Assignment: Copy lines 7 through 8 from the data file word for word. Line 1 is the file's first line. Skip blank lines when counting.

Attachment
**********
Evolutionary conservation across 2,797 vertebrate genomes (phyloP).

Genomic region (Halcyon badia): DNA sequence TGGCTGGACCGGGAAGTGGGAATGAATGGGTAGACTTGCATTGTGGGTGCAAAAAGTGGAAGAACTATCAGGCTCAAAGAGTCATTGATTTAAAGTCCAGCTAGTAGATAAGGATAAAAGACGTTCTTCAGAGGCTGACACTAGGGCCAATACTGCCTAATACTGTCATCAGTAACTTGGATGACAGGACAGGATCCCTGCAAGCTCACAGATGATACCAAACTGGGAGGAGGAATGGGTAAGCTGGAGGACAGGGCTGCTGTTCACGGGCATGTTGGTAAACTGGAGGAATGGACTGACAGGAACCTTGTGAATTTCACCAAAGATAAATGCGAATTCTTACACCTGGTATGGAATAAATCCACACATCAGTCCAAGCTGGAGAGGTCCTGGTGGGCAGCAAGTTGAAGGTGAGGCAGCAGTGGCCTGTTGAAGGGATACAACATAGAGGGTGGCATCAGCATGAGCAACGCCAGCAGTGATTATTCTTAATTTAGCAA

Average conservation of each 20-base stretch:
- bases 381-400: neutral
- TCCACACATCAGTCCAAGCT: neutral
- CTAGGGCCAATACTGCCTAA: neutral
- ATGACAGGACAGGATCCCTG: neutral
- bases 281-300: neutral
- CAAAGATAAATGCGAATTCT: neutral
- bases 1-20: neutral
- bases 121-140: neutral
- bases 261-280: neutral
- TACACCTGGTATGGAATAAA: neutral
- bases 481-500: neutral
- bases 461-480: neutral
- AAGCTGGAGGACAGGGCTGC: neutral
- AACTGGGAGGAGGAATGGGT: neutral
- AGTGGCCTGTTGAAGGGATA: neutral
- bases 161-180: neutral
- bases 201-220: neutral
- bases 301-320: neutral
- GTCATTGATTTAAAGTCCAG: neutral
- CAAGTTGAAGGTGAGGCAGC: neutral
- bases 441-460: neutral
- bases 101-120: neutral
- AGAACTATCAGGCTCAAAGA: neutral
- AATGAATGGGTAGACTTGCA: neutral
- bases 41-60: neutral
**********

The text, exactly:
- ATGACAGGACAGGATCCCTG: neutral
- bases 281-300: neutral